President Donald Trump is continuing with his belief that he’s been unfairly victimized in the Russia scandal. This Tuesday at the White House, he referred to commentary from FBI Director Christopher Wray as “ridiculous” because the Trump appointee dared break with the passion with which Trump and his closest allies have been pushing the “witch hunt” idea. He told a Senate appropriations subcommittee that he wouldn’t personally refer to any surveillance of the Trump team in association with the Russia scandal as “spying,” which is a clean break with the line that the president himself has pushed over and over again.
Trump told reporters:
‘I didn’t understand his answer because I thought the attorney general answered it perfectly. So I certainly didn’t understand that answer. I thought it was a ridiculous answer.’
Trump vs. The FBI, Part 85
The President says FBI Director Chris Wray gave a “ridiculous answer” in distancing himself from the term “spying” pic.twitter.com/CM3NfuiHII
— Josh Campbell (@joshscampbell) May 14, 2019
Attorney General William Barr had told Congress that “spying on a political campaign is a big deal,” although he eventually admitted that he had no evidence that any inappropriate or even illegal surveillance had actually occurred. The most prominent target was one-time Trump foreign policy adviser Carter Page. Although the government surveillance of him began after he left the Trump campaign and he had been previously flagged as an apparent Russian recruitment target, Republican interests have made a big deal of the case and alleged that Justice Department officials went after him thanks to political bias against Trump. Currently, Inspector General Michael Horowitz is looking into the origins of the Russia probe including that issue, and Barr has also reportedly tapped Connecticut U.S. Attorney John Durham for an investigation.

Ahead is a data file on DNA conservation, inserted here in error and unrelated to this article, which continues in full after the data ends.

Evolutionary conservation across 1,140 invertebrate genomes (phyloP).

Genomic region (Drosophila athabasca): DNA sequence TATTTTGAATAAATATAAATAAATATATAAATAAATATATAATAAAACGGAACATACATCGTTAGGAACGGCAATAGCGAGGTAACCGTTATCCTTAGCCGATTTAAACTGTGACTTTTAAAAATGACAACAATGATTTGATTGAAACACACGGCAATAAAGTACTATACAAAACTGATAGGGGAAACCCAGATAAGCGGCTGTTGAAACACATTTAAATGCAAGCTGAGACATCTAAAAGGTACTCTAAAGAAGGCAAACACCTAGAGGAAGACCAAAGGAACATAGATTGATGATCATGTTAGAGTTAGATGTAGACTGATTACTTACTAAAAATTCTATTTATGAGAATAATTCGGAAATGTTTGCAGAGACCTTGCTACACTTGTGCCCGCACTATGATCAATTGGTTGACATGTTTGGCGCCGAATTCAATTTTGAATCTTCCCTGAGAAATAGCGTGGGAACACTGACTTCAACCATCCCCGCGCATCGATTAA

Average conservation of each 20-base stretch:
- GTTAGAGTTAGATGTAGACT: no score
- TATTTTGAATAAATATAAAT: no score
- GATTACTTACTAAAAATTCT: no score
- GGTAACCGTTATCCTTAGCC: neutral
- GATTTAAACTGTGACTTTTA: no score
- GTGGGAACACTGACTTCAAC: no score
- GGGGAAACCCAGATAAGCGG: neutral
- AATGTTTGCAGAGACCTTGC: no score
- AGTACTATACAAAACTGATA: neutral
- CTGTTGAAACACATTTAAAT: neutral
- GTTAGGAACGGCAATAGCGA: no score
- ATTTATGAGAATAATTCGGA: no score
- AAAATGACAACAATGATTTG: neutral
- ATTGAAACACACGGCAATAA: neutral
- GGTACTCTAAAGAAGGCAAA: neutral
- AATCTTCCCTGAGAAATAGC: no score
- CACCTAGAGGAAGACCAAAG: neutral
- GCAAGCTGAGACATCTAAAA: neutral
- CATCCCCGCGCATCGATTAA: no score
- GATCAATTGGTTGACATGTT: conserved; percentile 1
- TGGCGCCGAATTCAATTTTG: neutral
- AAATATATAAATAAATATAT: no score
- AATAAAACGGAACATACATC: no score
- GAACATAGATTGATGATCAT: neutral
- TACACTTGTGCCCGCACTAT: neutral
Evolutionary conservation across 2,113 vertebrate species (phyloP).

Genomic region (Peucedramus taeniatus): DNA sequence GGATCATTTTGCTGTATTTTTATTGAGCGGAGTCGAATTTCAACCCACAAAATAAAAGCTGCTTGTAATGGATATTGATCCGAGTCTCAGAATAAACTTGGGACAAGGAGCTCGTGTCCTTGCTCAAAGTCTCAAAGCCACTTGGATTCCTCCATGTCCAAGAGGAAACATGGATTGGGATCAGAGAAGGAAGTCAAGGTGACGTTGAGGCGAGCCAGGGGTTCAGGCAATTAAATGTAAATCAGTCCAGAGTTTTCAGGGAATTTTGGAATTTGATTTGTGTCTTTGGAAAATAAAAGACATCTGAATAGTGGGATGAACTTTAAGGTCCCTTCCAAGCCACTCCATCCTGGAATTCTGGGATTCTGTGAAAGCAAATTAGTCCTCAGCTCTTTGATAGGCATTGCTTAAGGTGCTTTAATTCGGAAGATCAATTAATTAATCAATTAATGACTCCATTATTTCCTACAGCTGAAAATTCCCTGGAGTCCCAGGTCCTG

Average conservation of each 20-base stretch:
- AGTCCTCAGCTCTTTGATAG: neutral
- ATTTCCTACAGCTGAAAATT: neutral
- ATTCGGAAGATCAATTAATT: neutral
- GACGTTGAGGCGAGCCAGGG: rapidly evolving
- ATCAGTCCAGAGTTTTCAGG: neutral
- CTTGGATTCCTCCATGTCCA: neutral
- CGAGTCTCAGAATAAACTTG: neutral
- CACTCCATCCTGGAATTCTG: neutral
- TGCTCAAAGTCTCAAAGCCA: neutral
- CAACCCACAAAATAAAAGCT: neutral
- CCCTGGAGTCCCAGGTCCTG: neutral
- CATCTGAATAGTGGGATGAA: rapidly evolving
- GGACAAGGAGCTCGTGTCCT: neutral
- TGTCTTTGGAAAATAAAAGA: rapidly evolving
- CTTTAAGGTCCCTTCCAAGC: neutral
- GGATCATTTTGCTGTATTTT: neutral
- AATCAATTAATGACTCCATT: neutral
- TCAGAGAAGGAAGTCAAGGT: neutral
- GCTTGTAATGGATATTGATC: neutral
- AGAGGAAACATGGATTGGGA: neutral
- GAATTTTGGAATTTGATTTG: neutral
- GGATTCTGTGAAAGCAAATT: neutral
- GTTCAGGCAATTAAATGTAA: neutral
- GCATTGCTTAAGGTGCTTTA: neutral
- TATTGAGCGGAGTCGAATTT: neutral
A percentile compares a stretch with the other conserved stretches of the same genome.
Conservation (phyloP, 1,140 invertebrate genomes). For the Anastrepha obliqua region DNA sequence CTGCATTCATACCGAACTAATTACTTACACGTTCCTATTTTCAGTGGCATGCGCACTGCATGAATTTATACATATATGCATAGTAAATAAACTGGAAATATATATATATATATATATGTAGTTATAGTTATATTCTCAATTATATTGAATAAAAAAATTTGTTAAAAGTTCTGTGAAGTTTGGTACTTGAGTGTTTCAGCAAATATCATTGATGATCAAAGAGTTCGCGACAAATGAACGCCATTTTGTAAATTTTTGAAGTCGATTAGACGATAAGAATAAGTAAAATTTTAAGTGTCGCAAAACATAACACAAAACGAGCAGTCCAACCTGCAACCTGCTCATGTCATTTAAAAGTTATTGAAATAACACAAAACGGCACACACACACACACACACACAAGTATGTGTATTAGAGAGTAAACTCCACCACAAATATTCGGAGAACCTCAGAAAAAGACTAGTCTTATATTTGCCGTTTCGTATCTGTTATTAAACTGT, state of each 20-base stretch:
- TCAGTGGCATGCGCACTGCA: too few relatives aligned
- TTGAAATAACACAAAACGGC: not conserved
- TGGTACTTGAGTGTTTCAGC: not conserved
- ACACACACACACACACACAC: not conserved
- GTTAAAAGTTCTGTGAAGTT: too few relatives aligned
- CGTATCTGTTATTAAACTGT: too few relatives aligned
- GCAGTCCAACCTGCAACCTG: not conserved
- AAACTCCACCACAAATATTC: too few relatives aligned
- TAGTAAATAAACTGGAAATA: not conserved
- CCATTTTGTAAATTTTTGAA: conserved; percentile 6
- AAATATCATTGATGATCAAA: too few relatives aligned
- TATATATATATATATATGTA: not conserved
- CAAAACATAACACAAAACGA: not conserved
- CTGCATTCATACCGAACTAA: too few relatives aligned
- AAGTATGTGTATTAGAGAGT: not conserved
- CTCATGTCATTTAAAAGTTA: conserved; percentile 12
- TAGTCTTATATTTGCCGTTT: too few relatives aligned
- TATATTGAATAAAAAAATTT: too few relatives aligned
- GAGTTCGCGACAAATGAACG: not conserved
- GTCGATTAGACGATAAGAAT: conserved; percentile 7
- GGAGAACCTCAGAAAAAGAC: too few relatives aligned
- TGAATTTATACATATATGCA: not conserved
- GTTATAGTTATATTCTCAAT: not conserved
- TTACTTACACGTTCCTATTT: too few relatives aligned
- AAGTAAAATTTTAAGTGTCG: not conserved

Besides Page, former Trump campaign manager Paul Manafort has also previously been under government surveillance. He’s currently serving a seven and a half year jail sentence for a wide range of charges, including financial crimes. He first became the subject of an FBI investigation back in 2014 over his connections to and work for pro-Russia interests overseas, which he eventually went down for and which surveillance wrapped up in back in 2016. Surveillance of the now disgraced political operative began again and continued after the 2016 election as part of the wide-ranging federal government inquiry into Russian meddling in U.S. politics and possible Trump team collusion in those efforts.
Trump has consistently maintained that the entire investigation is a sham, even in the face of mounting piles of evidence against him and his associates. He has lied in the aftermath of Special Counsel Robert Mueller’s final report dropping that the document completely exonerates him, even though it makes clear that it does not. Perhaps coming to terms with its true nature, the president’s team has swung the total other direction and declared executive privilege over the entire document and its underlying evidence in an effort to keep it from the House Democrats who are after the information.
He’s got a close ally in Barr in the latest chapter of his antagonism of the United States justice system. The attorney general has already made a name for himself with his adamant support of the president’s line in the Russia scandal, and when that crossed into defying a subpoena, the House Judiciary Committee recently voted to hold him in contempt of Congress.
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